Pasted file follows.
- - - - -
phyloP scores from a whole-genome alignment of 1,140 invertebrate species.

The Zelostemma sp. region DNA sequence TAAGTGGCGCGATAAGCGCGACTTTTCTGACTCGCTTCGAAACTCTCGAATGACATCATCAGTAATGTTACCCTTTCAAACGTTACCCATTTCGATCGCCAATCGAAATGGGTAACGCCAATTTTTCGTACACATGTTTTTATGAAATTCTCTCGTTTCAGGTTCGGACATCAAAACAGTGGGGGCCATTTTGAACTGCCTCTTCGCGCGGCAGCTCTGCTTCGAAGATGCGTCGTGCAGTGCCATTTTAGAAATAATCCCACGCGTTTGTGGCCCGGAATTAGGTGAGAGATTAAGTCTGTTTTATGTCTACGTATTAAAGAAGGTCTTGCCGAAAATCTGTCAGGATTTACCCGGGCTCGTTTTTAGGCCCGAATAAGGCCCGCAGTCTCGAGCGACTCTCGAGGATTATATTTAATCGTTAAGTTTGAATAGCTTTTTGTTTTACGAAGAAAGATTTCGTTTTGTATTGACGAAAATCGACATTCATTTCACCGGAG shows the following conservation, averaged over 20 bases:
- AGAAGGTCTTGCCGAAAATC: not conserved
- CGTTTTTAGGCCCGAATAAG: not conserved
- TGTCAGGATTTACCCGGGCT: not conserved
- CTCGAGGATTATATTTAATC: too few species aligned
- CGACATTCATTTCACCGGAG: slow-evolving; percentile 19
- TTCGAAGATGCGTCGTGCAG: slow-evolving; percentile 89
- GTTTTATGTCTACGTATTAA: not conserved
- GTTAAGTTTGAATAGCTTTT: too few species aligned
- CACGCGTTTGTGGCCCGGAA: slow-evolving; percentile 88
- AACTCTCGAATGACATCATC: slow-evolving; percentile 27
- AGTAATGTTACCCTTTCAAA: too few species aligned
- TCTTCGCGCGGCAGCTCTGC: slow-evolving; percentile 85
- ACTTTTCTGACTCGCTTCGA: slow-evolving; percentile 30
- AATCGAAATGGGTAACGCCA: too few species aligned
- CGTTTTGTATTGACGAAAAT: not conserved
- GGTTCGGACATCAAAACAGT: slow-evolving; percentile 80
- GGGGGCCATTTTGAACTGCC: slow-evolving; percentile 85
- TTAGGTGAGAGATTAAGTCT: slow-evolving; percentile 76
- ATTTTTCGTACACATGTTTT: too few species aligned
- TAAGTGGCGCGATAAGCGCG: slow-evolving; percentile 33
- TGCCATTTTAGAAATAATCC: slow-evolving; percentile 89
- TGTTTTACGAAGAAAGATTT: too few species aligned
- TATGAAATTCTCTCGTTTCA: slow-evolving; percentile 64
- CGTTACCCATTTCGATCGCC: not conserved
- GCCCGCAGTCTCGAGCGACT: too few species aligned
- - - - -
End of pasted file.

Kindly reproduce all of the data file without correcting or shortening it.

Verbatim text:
phyloP scores from a whole-genome alignment of 1,140 invertebrate species.

The Zelostemma sp. region DNA sequence TAAGTGGCGCGATAAGCGCGACTTTTCTGACTCGCTTCGAAACTCTCGAATGACATCATCAGTAATGTTACCCTTTCAAACGTTACCCATTTCGATCGCCAATCGAAATGGGTAACGCCAATTTTTCGTACACATGTTTTTATGAAATTCTCTCGTTTCAGGTTCGGACATCAAAACAGTGGGGGCCATTTTGAACTGCCTCTTCGCGCGGCAGCTCTGCTTCGAAGATGCGTCGTGCAGTGCCATTTTAGAAATAATCCCACGCGTTTGTGGCCCGGAATTAGGTGAGAGATTAAGTCTGTTTTATGTCTACGTATTAAAGAAGGTCTTGCCGAAAATCTGTCAGGATTTACCCGGGCTCGTTTTTAGGCCCGAATAAGGCCCGCAGTCTCGAGCGACTCTCGAGGATTATATTTAATCGTTAAGTTTGAATAGCTTTTTGTTTTACGAAGAAAGATTTCGTTTTGTATTGACGAAAATCGACATTCATTTCACCGGAG shows the following conservation, averaged over 20 bases:
- AGAAGGTCTTGCCGAAAATC: not conserved
- CGTTTTTAGGCCCGAATAAG: not conserved
- TGTCAGGATTTACCCGGGCT: not conserved
- CTCGAGGATTATATTTAATC: too few species aligned
- CGACATTCATTTCACCGGAG: slow-evolving; percentile 19
- TTCGAAGATGCGTCGTGCAG: slow-evolving; percentile 89
- GTTTTATGTCTACGTATTAA: not conserved
- GTTAAGTTTGAATAGCTTTT: too few species aligned
- CACGCGTTTGTGGCCCGGAA: slow-evolving; percentile 88
- AACTCTCGAATGACATCATC: slow-evolving; percentile 27
- AGTAATGTTACCCTTTCAAA: too few species aligned
- TCTTCGCGCGGCAGCTCTGC: slow-evolving; percentile 85
- ACTTTTCTGACTCGCTTCGA: slow-evolving; percentile 30
- AATCGAAATGGGTAACGCCA: too few species aligned
- CGTTTTGTATTGACGAAAAT: not conserved
- GGTTCGGACATCAAAACAGT: slow-evolving; percentile 80
- GGGGGCCATTTTGAACTGCC: slow-evolving; percentile 85
- TTAGGTGAGAGATTAAGTCT: slow-evolving; percentile 76
- ATTTTTCGTACACATGTTTT: too few species aligned
- TAAGTGGCGCGATAAGCGCG: slow-evolving; percentile 33
- TGCCATTTTAGAAATAATCC: slow-evolving; percentile 89
- TGTTTTACGAAGAAAGATTT: too few species aligned
- TATGAAATTCTCTCGTTTCA: slow-evolving; percentile 64
- CGTTACCCATTTCGATCGCC: not conserved
- GCCCGCAGTCTCGAGCGACT: too few species aligned